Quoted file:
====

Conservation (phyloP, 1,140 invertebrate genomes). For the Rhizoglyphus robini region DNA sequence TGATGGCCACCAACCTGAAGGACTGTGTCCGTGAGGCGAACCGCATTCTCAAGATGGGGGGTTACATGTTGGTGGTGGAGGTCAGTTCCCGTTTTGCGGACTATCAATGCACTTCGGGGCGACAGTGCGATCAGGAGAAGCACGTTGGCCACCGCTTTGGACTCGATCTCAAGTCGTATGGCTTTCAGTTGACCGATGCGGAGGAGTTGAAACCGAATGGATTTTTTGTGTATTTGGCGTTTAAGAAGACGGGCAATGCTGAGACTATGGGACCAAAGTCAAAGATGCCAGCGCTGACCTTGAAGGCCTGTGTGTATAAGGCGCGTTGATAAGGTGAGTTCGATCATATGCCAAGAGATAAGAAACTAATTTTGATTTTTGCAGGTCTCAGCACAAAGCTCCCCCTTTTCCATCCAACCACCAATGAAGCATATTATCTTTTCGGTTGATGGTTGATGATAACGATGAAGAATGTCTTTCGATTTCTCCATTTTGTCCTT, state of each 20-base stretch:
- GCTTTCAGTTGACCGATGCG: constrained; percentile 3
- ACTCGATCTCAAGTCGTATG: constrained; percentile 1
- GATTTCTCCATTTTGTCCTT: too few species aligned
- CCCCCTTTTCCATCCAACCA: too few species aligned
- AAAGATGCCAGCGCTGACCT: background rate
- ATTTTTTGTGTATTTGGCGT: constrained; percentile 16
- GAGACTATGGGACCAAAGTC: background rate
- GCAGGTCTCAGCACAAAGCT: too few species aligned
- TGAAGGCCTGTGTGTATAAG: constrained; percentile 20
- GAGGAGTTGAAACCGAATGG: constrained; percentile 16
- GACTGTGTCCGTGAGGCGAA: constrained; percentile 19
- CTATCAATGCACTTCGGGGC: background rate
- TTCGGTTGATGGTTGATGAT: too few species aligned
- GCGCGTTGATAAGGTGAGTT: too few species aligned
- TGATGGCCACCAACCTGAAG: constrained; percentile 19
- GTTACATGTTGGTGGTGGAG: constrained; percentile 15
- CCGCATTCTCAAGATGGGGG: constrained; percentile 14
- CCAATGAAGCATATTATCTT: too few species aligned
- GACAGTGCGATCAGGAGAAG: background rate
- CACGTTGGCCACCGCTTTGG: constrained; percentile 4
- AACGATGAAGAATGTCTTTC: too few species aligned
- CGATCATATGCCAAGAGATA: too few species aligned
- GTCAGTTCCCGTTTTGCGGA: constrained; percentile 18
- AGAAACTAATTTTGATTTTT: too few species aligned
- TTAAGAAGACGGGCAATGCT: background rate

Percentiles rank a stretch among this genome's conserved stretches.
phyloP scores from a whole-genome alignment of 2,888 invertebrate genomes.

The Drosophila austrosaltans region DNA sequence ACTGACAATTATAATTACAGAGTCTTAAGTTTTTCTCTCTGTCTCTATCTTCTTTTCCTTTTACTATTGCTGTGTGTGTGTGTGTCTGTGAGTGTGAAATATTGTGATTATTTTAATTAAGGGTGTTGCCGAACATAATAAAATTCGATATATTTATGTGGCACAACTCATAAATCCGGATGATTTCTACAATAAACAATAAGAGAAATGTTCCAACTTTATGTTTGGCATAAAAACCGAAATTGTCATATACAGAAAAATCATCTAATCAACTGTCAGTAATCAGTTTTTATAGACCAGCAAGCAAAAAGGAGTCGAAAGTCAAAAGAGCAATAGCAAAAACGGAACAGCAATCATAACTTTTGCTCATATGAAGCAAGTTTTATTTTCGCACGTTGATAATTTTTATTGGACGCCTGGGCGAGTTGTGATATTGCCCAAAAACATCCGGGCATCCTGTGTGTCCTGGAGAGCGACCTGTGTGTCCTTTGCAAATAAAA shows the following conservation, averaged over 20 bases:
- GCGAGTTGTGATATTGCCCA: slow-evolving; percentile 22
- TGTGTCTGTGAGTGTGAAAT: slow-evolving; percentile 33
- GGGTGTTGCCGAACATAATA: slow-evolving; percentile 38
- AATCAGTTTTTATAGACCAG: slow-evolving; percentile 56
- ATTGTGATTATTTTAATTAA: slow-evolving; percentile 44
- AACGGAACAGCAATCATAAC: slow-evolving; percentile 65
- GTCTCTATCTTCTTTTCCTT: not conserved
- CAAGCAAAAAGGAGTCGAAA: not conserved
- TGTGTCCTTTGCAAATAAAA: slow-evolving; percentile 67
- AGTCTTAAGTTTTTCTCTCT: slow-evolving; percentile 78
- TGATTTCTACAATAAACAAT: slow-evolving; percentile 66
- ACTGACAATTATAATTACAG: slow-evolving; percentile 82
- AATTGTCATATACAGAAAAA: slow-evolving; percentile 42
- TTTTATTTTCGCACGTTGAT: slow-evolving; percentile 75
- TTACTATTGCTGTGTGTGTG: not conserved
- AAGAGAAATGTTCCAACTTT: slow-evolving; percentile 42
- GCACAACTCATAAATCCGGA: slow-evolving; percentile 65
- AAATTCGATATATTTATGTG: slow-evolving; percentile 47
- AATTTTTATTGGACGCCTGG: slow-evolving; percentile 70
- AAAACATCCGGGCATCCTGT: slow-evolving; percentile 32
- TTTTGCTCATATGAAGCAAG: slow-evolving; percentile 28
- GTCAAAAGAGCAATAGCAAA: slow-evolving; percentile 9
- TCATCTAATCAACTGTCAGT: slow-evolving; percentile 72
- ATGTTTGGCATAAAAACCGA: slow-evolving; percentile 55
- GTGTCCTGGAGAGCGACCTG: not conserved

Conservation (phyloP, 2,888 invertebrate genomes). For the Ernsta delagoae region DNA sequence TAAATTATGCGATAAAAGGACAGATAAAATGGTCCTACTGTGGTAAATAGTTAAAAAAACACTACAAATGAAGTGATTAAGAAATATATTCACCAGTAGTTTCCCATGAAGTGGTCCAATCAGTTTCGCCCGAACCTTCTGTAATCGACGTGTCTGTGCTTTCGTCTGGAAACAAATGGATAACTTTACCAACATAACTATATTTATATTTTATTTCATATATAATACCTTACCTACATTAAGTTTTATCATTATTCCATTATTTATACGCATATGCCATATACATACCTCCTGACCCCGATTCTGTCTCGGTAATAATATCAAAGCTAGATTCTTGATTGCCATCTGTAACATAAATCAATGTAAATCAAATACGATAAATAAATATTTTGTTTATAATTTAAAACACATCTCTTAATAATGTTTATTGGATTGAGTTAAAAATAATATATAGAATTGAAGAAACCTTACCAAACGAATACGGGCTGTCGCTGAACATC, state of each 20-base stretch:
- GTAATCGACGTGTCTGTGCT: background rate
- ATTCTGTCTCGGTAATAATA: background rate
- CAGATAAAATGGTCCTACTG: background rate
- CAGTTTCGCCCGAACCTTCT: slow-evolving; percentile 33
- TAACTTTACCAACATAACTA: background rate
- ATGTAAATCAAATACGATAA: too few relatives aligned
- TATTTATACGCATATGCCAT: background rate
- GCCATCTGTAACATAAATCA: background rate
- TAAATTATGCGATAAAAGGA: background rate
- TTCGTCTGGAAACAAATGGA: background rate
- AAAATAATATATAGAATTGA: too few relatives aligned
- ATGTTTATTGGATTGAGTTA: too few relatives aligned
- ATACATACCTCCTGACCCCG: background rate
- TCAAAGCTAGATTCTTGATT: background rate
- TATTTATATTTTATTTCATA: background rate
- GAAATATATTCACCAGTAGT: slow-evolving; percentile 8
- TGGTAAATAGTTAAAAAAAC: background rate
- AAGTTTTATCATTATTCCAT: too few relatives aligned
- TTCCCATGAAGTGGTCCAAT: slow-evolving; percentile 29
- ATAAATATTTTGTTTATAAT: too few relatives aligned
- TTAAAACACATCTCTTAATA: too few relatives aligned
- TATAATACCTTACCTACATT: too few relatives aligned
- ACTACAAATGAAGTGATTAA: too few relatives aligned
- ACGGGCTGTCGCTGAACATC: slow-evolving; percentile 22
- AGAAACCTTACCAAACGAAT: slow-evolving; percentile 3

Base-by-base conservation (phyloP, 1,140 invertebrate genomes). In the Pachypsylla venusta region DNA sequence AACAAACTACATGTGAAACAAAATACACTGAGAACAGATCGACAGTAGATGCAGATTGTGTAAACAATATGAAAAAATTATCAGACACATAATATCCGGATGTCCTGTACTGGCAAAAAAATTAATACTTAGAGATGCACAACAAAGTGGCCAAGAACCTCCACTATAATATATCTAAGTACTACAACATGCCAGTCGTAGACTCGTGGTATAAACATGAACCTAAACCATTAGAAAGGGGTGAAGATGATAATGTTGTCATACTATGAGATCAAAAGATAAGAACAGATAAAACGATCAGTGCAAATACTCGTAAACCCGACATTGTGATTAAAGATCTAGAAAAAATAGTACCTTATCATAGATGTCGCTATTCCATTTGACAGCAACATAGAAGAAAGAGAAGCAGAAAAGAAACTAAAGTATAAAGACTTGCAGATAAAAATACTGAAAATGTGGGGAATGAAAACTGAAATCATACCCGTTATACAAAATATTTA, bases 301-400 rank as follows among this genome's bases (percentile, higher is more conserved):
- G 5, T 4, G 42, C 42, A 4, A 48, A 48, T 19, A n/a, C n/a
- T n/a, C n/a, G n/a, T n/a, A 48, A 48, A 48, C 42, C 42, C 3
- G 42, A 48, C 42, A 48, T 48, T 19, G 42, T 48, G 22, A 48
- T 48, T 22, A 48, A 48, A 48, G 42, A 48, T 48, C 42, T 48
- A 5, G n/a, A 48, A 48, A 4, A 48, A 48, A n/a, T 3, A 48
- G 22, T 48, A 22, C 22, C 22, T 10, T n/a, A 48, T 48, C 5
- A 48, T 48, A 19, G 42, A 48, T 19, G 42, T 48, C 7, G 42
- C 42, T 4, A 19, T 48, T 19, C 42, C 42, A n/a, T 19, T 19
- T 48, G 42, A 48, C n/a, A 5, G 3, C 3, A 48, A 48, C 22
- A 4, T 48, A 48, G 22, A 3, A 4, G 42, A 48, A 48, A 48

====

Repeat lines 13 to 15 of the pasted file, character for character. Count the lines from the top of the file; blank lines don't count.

- CTATCAATGCACTTCGGGGC: background rate
- TTCGGTTGATGGTTGATGAT: too few species aligned
- GCGCGTTGATAAGGTGAGTT: too few species aligned